European Unitary Patent Court—Back on Schedule for 2017?
Following the United Kingdom's referendum vote to leave the European Union, the patent community in Europe has been waiting for a signal of the UK's intentions in relation to the Unified Patent Court Agreement ("UPCA"). It had been thought likely that the UK would now not move ahead with the new system, at least for the time being, and many businesses have put their preparations for the new system on hold. However, the UK Minister of State for Energy and Intellectual Property, Baroness Neville-Rolfe, has announced that the UK is proceeding with preparations to ratify the UPCA. The Minister further stated that the UK will continue to play a full and active role as long as it is a member of the EU, and she appeared to envisage continued UK involvement in the new system even after the UK leaves the EU, although that may depend on the forthcoming negotiations between the UK and the EU.
The UK's ratification plays a key role in the launch of Europe's new patent system: for both the Unified Patent Court and the Unitary Patent to come into force, the UPCA has to be ratified by each of Germany, the UK and France as well as 10 other EU Member States. So far, 11 Member States including France have ratified the agreement, leaving only the UK and Germany to ratify it in order for the new system to be activated. The UK's intentions have therefore been closely watched.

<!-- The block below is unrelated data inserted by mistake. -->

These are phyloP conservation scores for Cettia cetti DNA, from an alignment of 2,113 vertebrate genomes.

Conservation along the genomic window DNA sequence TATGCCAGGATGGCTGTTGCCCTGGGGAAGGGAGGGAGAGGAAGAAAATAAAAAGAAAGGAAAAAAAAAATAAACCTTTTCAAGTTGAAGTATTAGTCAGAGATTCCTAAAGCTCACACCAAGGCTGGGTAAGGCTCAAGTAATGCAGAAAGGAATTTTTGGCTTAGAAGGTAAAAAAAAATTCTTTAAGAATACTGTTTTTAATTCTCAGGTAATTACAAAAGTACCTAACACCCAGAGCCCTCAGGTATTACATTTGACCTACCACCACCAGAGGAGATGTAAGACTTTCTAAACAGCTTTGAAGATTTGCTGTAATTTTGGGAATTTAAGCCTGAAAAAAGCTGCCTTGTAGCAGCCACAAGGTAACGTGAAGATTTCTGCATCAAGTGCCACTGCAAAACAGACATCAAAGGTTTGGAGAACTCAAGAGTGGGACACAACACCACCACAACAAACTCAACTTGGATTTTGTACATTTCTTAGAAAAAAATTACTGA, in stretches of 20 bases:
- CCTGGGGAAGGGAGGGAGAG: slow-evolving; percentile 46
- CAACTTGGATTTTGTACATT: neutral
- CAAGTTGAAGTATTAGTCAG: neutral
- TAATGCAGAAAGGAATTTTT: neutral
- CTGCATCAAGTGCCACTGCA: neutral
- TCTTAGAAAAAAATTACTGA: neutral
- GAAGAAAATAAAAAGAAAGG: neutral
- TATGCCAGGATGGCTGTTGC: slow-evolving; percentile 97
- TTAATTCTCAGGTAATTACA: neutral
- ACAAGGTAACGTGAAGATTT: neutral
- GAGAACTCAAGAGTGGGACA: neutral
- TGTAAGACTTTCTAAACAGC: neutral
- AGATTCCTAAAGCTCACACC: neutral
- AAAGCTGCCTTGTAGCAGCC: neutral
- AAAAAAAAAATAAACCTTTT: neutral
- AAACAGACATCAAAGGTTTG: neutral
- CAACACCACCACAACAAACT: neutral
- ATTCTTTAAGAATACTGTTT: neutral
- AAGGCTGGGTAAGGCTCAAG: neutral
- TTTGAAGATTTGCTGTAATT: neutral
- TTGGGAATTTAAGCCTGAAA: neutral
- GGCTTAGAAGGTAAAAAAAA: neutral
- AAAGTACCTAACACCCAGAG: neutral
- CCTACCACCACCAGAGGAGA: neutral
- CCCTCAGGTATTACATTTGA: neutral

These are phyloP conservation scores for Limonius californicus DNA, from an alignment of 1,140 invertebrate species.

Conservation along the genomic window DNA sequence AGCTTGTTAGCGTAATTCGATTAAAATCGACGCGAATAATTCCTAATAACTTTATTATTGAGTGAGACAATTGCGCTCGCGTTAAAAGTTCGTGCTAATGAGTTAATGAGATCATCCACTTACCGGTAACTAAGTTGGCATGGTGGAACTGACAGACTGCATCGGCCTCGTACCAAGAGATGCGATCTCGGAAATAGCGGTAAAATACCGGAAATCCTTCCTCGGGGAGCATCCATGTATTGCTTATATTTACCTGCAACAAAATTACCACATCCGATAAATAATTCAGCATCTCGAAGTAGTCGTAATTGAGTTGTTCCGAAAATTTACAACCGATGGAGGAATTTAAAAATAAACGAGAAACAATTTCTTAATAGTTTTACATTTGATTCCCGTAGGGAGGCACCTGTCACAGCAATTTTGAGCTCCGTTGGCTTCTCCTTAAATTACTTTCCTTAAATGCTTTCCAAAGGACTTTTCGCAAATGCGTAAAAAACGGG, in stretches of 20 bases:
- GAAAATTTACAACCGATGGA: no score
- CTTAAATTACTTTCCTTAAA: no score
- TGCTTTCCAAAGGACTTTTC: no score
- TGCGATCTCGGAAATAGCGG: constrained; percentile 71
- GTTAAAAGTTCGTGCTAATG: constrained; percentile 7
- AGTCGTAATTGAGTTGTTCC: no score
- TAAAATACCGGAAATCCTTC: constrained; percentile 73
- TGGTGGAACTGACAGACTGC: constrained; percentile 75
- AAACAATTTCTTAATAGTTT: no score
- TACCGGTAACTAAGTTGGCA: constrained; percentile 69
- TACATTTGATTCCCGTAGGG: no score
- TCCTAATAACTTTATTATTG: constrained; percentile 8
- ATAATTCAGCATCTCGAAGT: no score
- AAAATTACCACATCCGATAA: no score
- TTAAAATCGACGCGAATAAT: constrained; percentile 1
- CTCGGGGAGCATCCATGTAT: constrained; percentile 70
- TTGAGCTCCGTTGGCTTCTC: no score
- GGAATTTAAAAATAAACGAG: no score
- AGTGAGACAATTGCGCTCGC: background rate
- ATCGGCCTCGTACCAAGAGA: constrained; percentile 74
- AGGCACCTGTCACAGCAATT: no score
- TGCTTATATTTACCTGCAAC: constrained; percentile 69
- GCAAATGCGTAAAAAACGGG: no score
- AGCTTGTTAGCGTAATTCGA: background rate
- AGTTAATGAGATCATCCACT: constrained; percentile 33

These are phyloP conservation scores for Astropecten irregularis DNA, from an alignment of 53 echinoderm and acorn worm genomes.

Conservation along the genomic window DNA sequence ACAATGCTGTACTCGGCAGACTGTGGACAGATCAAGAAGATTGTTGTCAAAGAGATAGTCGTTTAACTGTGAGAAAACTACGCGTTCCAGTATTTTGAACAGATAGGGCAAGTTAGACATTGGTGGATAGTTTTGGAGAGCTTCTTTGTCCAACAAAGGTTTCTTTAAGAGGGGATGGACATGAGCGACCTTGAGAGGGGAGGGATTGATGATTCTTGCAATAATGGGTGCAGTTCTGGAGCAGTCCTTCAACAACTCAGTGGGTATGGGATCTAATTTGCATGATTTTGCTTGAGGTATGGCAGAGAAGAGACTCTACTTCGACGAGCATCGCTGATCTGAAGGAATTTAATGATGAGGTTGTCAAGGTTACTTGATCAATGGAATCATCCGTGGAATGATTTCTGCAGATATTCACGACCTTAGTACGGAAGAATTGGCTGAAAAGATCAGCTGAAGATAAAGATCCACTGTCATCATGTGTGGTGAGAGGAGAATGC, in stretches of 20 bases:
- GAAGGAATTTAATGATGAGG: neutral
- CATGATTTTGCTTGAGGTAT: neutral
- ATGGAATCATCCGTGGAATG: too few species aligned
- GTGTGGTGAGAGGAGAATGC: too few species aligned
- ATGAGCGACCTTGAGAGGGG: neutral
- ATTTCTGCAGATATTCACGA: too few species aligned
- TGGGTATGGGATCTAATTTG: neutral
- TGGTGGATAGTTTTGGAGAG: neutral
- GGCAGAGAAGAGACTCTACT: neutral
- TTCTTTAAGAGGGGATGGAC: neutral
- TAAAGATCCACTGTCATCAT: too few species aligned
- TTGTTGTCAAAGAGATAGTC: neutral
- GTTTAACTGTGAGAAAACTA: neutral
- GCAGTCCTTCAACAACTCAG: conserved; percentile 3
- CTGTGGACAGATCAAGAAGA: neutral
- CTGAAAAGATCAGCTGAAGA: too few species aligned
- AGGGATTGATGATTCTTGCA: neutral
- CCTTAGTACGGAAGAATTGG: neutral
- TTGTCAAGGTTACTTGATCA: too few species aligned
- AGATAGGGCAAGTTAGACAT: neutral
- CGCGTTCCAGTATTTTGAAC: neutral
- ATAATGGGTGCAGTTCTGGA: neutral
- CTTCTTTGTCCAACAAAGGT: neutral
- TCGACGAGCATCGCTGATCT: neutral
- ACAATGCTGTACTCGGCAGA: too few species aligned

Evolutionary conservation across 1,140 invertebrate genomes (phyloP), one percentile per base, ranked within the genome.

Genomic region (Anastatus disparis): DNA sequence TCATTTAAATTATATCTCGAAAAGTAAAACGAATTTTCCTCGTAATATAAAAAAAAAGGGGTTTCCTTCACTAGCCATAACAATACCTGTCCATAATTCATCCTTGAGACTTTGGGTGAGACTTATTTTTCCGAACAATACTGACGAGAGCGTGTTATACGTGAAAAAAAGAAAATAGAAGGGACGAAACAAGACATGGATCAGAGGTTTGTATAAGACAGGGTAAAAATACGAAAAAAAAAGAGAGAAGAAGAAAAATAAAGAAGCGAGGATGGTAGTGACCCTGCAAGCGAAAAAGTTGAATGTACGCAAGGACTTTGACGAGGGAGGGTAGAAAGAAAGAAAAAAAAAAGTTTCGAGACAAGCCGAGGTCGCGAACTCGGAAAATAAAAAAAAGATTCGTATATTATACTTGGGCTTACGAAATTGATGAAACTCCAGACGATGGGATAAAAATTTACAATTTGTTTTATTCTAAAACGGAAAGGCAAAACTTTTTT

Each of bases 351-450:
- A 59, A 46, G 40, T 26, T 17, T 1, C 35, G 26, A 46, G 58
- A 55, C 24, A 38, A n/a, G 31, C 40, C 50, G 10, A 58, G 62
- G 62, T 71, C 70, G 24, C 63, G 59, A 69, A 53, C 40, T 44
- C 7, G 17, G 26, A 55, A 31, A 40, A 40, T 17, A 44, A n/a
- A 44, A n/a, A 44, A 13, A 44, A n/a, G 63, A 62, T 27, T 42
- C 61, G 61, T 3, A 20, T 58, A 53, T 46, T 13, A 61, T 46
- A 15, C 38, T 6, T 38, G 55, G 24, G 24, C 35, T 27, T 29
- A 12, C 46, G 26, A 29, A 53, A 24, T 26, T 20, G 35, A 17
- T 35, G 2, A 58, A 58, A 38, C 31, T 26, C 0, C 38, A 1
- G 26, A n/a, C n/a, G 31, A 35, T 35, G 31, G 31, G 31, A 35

While the UCPA is not an EU court, it has been set up by the EU, and certain aspects of the new court are due to be subject to EU law. Whether and how the UK will be able to stay within the new patent system after it leaves the EU will be resolved only once the negotiations for the UK's new relationship with the EU have made some progress. Accordingly, whilst the UK has now announced that it is proceeding with its preparations to ratify the UCPA, that does not necessarily mean that the UK will press ahead for an immediate ratification. In the circumstances, it may choose to move more slowly toward ratification pending some progress with the negotiations between the UK and the EU.
Germany is expected to ratify the UCPA after the UK has ratified it and after the technical preparations and appointment of judges have been completed. The UPCA will then enter into force on the first day of the fourth month following Germany's ratification. If the UK does move ahead promptly, the new system will come into force before the end of 2017.
Businesses that put their preparations for the new patent system on hold following the UK's referendum vote now need to revisit this in the coming few months—they need to consider whether or not to opt out their existing European patents and patent applications from the new system, readdress their technology transfer agreements and reconsider their positions with respect to ongoing patent disputes. In particular, opt-out decisions will need to be made during the "sunrise" period ahead of the new system coming into force if patentees intend to protect themselves from inadvertently being drawn into the new system. The reasons for and against opting out are outside the scope of this Alert, although the uncertainty about the UK's involvement in the new court system in the long term may be an additional factor for some businesses to take into account.
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Alastair J. McCulloch
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